• since January 2009 the respondent’s federal income taxes have actually gone up: MSNBC, 27%

• it is unclear whether Obama was born in the US—or, Obama was not born in the US: Public broadcasting (NPR or PBS), 24%

• when TARP came up for a vote, Democrats were opposed or divided: Fox News, 21%

• when TARP came up for a vote, most Republicans opposed it: CNN, 28%

• it was proven that the US Chamber of Commerce was spending foreign money to back Republicans: Fox News, 23%

• most scientists think climate change is not occurring or views are divided evenly: MSNBC and public broadcasting (NPR or PBS), both 20%

In other words, they are all misinforming us, which we knew.  Again, you cannot rely on any one source to be even reasonably well-informed.  We can see though that some sources are more reliable than others.  Further, we can see that depending on the topic, some sources are more reliable than others.  This makes sense, given that it is easier to slant the truth in a particular direction depending on what the topic is.

A lot of people simply do not want to be informed.  They get overwhelmed and give up.  They get lost or  don’t know where to look.  They want the easy way out.  Or, maybe they want that one single source.  If they care, they want a source which is always reliable and always unbiased.  Again, it doesn’t exist.  It doesn’t exist because each news outlet is made up of people, and most of the outlets are now giant corporations with stock owners.  Companies which have as their primary purpose to make a profit rather than to fulfill a journalistic purpose.  While we can recognize and respect a need to return an operating expense so that they can stay in business, at least as long as they are functioning in a capitalist system, as long as a profit motive is ahead of a journalistic motive, we have a problem.  Woodward and Berstein did not investigate and uncover Watergate because of a profit motive.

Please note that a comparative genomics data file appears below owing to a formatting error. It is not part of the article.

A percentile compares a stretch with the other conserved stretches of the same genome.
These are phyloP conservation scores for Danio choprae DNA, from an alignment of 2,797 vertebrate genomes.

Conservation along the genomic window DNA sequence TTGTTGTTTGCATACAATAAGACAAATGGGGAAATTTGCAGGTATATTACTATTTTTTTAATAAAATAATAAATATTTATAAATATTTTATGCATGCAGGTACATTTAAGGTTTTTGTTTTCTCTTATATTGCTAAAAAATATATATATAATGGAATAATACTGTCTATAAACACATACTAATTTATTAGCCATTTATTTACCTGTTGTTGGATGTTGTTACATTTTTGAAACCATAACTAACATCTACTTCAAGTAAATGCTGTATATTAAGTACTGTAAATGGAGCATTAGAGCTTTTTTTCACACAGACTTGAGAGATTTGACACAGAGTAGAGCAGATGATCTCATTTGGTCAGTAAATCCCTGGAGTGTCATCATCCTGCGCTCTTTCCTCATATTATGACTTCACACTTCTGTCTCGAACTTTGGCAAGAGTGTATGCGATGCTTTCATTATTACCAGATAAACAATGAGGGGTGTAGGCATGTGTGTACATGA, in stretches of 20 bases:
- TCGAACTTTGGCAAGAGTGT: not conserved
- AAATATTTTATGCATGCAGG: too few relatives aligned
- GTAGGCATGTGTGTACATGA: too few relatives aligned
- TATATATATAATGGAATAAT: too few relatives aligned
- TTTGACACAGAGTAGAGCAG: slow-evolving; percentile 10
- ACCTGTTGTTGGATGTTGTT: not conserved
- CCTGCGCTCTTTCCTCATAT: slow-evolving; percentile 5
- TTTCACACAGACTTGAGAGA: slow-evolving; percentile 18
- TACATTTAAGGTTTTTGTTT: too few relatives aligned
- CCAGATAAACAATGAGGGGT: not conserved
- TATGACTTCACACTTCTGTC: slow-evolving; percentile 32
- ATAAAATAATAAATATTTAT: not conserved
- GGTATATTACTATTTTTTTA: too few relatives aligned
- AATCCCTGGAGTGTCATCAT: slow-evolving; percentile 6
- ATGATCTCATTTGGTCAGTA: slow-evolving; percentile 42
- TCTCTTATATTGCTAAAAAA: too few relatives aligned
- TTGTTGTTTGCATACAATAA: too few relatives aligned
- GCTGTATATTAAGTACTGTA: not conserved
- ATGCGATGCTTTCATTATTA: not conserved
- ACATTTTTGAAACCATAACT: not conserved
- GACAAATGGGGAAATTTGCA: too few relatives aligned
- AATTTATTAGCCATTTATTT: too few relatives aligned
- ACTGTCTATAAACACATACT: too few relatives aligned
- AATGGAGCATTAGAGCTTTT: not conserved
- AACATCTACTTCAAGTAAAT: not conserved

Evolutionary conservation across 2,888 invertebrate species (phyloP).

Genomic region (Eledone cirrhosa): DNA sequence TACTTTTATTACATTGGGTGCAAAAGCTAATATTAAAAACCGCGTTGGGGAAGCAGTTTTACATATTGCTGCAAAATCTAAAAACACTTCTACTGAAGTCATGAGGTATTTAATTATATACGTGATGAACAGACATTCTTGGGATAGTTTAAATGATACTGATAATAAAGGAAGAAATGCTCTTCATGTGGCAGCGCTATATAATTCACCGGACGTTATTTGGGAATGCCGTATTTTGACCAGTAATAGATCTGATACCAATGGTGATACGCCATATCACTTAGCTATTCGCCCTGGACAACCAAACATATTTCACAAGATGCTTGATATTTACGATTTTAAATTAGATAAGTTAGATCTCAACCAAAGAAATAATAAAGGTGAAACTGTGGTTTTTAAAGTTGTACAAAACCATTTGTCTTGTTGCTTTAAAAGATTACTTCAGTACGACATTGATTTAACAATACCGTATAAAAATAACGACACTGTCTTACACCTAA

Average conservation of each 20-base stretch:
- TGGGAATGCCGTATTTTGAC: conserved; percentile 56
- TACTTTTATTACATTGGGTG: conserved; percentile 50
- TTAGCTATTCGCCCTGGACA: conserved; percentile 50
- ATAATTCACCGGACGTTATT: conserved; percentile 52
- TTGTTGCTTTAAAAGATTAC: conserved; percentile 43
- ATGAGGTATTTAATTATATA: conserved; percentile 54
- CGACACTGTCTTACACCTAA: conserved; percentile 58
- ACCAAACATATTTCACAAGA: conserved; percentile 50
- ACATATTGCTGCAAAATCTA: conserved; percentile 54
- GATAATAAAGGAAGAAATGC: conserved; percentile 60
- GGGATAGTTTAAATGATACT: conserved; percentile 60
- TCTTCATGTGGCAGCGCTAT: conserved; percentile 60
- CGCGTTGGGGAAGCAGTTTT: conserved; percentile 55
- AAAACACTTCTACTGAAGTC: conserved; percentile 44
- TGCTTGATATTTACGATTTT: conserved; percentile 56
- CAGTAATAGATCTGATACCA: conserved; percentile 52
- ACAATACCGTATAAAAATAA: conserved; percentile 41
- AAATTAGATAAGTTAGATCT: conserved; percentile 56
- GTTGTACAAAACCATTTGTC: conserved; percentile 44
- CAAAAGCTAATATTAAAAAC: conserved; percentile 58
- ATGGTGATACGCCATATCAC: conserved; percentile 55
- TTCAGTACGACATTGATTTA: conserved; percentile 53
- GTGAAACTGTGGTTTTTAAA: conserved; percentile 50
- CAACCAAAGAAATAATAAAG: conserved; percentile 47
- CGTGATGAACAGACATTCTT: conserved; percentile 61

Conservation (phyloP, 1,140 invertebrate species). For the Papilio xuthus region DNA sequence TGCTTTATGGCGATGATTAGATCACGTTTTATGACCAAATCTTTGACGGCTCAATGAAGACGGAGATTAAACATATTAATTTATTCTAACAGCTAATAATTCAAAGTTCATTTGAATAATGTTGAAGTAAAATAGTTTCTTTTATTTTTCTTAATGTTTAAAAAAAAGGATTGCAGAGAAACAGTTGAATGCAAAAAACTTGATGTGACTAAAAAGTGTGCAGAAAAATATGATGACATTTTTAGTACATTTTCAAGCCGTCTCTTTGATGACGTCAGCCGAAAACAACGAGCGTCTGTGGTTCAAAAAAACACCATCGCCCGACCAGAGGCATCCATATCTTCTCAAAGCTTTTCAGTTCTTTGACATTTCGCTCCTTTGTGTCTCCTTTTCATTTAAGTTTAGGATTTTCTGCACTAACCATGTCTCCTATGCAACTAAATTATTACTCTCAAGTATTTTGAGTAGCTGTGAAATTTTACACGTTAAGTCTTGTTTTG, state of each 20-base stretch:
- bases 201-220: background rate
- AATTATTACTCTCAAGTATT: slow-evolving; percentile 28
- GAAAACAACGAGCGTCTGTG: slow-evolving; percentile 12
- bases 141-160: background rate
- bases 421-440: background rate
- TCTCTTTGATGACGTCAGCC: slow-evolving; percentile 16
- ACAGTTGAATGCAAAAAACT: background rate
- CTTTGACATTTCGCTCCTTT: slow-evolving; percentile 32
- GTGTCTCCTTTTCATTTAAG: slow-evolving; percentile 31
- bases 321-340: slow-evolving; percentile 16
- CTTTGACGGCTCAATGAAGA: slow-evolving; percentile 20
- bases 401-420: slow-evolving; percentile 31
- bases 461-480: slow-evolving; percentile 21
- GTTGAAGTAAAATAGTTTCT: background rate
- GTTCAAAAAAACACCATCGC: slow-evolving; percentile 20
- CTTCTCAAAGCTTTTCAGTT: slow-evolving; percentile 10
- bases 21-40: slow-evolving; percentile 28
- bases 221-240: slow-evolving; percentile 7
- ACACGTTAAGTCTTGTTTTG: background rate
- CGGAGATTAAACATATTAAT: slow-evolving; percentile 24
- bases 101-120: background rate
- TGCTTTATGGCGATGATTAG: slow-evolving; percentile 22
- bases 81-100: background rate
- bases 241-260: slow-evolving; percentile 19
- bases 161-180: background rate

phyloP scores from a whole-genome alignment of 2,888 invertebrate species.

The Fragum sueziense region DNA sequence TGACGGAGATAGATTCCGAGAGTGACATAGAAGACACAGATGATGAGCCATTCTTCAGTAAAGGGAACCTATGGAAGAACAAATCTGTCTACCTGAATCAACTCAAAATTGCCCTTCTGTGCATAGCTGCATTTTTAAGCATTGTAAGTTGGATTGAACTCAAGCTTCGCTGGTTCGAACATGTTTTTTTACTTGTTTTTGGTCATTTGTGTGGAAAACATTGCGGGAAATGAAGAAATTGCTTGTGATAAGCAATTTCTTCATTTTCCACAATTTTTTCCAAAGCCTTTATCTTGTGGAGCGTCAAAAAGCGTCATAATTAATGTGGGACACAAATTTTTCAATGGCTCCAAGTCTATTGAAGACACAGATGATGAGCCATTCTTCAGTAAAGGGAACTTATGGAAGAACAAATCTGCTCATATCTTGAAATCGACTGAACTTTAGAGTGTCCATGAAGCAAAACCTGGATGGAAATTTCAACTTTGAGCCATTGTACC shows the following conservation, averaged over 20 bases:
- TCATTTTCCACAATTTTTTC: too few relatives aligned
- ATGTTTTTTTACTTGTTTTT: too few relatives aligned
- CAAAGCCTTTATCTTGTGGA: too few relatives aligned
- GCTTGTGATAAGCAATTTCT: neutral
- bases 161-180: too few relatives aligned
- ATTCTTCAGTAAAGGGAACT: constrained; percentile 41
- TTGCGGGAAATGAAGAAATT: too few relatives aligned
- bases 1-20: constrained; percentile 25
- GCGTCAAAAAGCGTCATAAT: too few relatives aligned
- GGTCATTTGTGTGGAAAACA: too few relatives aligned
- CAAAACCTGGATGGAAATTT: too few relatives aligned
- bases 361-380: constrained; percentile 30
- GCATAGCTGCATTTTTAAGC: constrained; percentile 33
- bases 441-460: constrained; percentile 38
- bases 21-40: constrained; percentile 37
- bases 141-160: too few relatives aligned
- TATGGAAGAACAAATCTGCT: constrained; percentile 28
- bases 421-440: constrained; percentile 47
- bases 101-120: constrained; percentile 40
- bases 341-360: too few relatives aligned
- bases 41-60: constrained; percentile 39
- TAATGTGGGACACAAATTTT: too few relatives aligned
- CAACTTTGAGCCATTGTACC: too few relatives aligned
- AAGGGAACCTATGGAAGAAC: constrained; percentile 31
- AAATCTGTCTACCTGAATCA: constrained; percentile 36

What does exist though, and is very easy to find are outlets which are what more people really want these days. Outlets which do not actually inform, but that arm.  That arm with partial truths that reinforce what they already believe.  Outlets, in other words, which are biased in the same way in which the listener is already biased.

So, what is the answer?  If you’re going to be informed you have to avoid those sources which are known to be unreliable more often than not.  Faux News being the biggest offender.  NPR is the most reliable mainstream source.  From there you will have to look all over the place.  Al-Jazeera,,, reddit, various blogs, Rolling Stone, news aggregators like Google, your local newspapers, and a thousand other sources.  And from those sources you will be able to piece together a small fraction of understanding.

Or, you can focus on a 55 hour marriage by a self-destructing pop star, or a 72 day marriage of a woman who is famous for being famous and who made enough for that wedding that she could feed some nations for several years.  Not that she would, mind you.  And, then, you can claim that it is allowing two men (or two women) who love each other to marry that is a threat to the institution of marriage.

Meanwhile, ignore that your government, you, are taking steps to further remove your freedoms, to reduce your freedom on-line, to install indefinite detention, to restrict the rights of gays and lesbians in 29 states, and a thousand other things that you don’t care about because American Idol is on….

Sorry to interrupt.  Please carry on.  How about them Yankees?  Oh?  Not doing well?  Sorry to hear that.

Being an active participant is a lot of work.


About Just Torch

Author of the SCIAMAGE column a space devoted to American political and social commentary and analysis. It is unabashedly liberal, but makes every effort to present clear, verifiable facts and sound reasoning. It also makes a commitment to clearly distinguish between facts and opinions. View all posts by Just Torch